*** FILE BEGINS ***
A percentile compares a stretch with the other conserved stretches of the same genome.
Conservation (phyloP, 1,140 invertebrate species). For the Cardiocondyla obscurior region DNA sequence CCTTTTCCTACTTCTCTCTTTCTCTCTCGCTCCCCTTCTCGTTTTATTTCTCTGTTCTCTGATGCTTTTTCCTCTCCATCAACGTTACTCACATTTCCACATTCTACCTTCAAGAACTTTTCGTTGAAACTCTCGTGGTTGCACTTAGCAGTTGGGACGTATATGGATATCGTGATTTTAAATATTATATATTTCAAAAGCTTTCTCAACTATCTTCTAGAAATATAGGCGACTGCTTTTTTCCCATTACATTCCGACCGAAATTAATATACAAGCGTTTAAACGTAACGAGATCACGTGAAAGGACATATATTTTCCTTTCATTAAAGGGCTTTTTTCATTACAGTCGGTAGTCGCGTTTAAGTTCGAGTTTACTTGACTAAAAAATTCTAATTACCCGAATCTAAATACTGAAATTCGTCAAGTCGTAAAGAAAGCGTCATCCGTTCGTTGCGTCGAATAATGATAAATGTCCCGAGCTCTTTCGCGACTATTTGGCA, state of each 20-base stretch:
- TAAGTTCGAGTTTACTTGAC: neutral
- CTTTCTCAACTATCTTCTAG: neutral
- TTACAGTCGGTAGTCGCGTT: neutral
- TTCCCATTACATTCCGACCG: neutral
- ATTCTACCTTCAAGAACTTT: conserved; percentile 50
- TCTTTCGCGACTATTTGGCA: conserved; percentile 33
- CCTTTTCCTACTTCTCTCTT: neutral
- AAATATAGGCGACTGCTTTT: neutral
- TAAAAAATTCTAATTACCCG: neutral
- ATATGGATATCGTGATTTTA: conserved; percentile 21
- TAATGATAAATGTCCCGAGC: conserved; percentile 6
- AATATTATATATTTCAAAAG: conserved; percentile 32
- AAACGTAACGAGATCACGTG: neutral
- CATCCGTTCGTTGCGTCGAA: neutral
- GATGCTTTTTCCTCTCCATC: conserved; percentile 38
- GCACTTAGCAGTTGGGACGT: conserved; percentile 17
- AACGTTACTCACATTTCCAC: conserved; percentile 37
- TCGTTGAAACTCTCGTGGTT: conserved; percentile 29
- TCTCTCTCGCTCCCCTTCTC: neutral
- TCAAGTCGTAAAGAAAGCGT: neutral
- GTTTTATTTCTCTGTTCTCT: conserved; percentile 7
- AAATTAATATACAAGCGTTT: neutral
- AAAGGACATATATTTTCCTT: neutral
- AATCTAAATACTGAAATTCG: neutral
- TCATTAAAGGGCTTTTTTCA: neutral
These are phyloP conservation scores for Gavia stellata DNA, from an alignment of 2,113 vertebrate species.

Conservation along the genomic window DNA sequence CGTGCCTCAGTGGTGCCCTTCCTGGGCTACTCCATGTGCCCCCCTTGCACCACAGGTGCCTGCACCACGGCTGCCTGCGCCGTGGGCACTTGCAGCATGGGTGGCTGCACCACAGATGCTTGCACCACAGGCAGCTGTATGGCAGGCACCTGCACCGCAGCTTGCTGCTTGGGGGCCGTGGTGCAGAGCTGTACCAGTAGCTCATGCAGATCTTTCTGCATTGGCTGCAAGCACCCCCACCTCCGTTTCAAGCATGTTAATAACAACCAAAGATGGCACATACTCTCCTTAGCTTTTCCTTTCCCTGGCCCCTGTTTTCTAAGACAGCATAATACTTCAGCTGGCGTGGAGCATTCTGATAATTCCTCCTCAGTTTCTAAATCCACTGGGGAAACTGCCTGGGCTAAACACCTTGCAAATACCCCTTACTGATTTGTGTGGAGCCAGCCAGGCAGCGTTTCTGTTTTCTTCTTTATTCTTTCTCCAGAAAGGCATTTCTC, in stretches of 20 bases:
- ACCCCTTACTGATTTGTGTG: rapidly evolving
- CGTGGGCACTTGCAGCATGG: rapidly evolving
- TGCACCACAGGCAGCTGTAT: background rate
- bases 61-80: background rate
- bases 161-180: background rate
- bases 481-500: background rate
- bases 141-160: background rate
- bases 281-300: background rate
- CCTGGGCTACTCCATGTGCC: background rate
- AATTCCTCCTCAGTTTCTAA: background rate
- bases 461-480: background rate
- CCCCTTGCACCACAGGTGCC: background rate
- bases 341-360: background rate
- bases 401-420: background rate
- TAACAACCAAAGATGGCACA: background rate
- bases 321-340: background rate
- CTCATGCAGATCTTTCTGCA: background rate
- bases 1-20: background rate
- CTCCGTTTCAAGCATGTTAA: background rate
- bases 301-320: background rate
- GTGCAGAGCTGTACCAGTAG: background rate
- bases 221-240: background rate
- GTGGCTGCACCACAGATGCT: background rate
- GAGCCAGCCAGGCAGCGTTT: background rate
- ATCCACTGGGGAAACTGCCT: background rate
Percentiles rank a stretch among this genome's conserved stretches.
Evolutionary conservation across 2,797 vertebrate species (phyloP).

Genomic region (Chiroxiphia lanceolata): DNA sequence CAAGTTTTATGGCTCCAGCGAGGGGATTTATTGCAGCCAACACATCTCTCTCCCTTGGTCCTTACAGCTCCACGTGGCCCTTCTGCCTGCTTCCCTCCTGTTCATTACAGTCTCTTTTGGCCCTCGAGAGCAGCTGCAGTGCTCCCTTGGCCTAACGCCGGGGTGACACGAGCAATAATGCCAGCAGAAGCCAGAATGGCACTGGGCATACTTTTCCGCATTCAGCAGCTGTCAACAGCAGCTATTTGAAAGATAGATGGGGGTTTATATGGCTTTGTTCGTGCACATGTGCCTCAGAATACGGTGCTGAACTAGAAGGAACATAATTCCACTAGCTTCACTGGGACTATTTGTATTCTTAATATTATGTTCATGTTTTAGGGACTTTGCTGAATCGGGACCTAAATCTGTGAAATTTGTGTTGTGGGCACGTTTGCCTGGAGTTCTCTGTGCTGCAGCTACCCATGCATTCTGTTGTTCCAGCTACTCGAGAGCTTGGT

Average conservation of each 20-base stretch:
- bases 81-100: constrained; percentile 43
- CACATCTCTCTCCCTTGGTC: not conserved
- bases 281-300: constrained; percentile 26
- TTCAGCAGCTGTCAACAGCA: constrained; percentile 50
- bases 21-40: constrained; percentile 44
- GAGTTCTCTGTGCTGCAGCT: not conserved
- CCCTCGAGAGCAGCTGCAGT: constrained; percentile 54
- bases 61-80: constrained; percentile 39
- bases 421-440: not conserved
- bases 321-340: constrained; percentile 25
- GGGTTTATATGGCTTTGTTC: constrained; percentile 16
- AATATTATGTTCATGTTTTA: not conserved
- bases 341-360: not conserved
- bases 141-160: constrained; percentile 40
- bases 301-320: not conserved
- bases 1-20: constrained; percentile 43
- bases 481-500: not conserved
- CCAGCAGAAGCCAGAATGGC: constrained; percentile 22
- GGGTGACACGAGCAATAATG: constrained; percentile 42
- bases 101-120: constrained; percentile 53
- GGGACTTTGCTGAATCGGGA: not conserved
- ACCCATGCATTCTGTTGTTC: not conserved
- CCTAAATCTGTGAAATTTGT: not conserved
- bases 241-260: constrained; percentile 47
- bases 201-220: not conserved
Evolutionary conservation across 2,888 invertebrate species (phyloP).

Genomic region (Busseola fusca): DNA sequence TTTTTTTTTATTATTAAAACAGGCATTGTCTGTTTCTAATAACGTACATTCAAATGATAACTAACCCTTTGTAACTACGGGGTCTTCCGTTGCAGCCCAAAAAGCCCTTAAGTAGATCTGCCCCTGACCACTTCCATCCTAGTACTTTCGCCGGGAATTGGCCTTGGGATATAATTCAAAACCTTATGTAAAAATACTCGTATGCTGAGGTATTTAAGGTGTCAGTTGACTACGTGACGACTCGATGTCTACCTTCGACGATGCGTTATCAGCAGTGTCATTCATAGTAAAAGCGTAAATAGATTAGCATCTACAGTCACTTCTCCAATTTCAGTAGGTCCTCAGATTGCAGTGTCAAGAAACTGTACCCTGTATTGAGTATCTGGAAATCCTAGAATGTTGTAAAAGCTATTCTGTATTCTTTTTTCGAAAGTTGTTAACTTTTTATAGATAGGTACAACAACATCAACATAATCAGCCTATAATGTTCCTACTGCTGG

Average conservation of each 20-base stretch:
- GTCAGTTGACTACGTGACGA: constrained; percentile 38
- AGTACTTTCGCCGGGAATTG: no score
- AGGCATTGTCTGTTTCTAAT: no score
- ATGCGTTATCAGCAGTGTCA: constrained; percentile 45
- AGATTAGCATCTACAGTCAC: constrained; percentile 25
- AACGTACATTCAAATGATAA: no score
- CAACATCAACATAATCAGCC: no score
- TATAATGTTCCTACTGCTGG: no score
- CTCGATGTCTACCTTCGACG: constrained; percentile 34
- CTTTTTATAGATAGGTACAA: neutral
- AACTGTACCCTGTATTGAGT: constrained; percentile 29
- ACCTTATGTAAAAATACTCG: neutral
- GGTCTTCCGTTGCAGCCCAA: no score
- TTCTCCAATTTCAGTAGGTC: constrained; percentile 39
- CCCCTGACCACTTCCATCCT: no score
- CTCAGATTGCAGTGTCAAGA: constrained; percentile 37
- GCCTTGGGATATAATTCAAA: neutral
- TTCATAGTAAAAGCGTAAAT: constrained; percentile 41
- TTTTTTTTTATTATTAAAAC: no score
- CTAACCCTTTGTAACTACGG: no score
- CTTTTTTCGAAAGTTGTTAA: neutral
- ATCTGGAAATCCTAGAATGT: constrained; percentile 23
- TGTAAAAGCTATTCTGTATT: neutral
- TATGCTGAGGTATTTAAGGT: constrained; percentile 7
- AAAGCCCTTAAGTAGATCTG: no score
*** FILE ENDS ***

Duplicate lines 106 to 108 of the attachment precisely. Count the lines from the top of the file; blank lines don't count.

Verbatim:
- CTAACCCTTTGTAACTACGG: no score
- CTTTTTTCGAAAGTTGTTAA: neutral
- ATCTGGAAATCCTAGAATGT: constrained; percentile 23